The fact is, St. Margaret’s has seen too many patients die unnecessarily because of refusal to vaccinate.

The most recent data shows that LaSalle and Bureau Counties currently report only 53.78% and 51.83% fully vaccinated, respectively. If trends continue, St. Margaret’s is concerned that patients or their loved ones will not have prompt access to necessary, required care - whether it is COVID-related or for some other medical emergency, injury, or illness.

“We’ve had patients with strokes and heart attacks wait for days for state-of-the-art treatment because there are no tertiary care beds available in our region. There have been ambulances stacked up and waiting in our parking lots because we don’t have beds available and most of our ventilators are in use,” Dr. Morrow continues.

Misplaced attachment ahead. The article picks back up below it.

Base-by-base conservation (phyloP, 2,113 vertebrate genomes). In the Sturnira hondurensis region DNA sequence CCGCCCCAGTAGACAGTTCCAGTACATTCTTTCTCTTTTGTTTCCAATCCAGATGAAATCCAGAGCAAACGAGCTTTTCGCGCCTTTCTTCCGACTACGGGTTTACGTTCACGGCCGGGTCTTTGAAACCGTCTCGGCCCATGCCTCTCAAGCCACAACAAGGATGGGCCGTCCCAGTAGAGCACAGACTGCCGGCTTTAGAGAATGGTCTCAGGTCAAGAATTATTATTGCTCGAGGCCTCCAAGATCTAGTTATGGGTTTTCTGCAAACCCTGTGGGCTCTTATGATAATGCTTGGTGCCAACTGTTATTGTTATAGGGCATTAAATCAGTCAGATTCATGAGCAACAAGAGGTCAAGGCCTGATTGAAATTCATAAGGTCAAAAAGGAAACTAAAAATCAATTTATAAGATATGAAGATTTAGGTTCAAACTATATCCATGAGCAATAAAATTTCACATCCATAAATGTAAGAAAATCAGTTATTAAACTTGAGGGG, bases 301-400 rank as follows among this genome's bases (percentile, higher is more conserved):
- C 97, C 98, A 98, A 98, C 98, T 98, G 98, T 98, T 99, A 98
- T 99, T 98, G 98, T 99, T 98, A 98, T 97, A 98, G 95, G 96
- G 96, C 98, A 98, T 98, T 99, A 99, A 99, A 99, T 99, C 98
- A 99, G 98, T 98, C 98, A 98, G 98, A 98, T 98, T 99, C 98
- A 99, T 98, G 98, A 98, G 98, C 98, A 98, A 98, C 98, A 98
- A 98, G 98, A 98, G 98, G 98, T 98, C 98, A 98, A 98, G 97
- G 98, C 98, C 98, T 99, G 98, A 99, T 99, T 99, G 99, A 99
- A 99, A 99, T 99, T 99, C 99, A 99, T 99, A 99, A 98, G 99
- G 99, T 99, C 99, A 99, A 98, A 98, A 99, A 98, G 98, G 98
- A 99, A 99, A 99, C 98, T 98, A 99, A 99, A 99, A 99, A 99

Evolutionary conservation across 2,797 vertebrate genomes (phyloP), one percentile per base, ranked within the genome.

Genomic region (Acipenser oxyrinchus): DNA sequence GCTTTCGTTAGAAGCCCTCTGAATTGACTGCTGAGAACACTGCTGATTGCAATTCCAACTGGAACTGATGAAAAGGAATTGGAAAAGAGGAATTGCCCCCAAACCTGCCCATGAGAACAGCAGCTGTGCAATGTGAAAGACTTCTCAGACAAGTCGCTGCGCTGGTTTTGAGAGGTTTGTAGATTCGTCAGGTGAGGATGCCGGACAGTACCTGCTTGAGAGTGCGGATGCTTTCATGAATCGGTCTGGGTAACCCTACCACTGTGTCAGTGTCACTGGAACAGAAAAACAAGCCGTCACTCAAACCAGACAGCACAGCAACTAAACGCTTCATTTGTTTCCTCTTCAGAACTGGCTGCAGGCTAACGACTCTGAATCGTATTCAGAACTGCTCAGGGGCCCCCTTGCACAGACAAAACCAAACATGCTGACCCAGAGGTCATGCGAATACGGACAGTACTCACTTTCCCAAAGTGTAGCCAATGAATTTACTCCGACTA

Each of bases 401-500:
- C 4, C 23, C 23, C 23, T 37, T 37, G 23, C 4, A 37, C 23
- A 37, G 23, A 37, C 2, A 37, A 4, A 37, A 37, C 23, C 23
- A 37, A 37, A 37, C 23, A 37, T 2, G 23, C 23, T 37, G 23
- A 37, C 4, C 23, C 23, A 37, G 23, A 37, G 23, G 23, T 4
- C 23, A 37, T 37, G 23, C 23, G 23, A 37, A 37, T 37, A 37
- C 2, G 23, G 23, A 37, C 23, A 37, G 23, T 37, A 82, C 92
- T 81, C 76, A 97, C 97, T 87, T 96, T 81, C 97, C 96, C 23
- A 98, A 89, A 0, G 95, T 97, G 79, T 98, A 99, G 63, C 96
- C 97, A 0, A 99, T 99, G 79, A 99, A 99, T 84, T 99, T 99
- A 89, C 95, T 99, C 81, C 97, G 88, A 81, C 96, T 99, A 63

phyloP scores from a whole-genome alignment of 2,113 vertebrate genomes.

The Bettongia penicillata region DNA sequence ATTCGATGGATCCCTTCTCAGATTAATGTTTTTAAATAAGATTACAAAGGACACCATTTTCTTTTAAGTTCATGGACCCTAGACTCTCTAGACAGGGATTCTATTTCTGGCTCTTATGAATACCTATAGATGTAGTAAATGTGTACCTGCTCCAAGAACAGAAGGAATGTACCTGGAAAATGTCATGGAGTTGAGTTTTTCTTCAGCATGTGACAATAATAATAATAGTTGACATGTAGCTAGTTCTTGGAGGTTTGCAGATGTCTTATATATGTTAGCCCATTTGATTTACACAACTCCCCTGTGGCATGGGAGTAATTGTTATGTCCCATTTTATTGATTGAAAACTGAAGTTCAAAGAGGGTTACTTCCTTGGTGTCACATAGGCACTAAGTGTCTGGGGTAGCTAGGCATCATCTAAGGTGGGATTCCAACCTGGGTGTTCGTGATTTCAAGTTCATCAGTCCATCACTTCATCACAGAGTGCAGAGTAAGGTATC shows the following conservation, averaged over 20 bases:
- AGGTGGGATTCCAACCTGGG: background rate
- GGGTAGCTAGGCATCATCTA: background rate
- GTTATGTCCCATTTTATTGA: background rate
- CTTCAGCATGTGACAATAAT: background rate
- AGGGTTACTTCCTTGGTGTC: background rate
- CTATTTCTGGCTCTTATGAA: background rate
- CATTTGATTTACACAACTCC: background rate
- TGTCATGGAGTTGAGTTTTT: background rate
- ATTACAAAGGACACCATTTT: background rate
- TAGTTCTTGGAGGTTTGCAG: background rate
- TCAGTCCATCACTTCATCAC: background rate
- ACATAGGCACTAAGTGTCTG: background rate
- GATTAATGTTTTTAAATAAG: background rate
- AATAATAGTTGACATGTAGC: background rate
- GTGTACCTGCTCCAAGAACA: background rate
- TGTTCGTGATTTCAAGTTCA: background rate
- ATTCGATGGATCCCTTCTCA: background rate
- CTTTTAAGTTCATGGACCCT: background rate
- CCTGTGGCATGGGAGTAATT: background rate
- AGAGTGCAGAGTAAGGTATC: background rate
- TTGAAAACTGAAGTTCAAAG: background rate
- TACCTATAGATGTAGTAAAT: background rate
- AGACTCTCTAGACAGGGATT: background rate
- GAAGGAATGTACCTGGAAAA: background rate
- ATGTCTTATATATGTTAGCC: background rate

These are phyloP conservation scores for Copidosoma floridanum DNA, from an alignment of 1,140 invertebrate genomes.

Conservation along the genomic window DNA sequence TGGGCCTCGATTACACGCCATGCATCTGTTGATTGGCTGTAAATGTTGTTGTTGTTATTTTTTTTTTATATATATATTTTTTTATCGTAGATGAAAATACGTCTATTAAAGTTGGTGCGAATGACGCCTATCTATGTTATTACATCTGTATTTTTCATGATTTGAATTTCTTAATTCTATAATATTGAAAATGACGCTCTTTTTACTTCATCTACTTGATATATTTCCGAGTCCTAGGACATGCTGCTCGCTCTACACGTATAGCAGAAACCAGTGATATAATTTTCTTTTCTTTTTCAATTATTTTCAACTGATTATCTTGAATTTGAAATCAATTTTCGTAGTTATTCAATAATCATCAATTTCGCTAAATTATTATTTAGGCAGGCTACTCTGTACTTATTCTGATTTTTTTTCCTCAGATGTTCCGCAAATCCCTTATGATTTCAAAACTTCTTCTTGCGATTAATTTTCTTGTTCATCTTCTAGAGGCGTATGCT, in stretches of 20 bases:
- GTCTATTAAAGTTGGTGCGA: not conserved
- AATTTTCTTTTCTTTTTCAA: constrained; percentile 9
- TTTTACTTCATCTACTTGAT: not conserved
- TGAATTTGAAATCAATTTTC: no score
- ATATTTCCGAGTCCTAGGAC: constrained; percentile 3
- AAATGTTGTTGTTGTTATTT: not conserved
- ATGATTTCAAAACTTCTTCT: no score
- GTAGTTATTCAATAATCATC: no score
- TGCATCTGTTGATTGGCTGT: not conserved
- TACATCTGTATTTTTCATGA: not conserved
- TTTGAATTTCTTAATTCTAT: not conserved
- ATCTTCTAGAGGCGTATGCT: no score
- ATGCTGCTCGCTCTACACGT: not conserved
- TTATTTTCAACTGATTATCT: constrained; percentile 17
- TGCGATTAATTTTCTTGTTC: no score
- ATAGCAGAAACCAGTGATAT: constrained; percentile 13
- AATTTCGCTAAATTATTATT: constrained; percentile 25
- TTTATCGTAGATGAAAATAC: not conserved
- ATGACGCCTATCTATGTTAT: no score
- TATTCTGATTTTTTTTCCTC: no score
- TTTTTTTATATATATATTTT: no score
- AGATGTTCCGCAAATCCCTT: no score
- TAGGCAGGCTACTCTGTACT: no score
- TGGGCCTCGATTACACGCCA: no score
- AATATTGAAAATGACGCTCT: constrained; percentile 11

Hospitals aren’t the only places affected by this influx of patients. St. Margaret’s walk-in clinics are also experiencing a surge of patients looking for answers.

“The surge in cases that you may see on TV in big cities like New York and Chicago is playing out right here in our own community,” Dr. Rahul Sampat, St. Margaret’s Midtown Health Center Walk-In Clinic physician, explains.  “And the surge isn’t limited to only COVID. Unlike last year, Flu and RSV are also surging, which only complicates the issue.”

To help protect the Illinois Valley, St. Margaret’s is asking the following: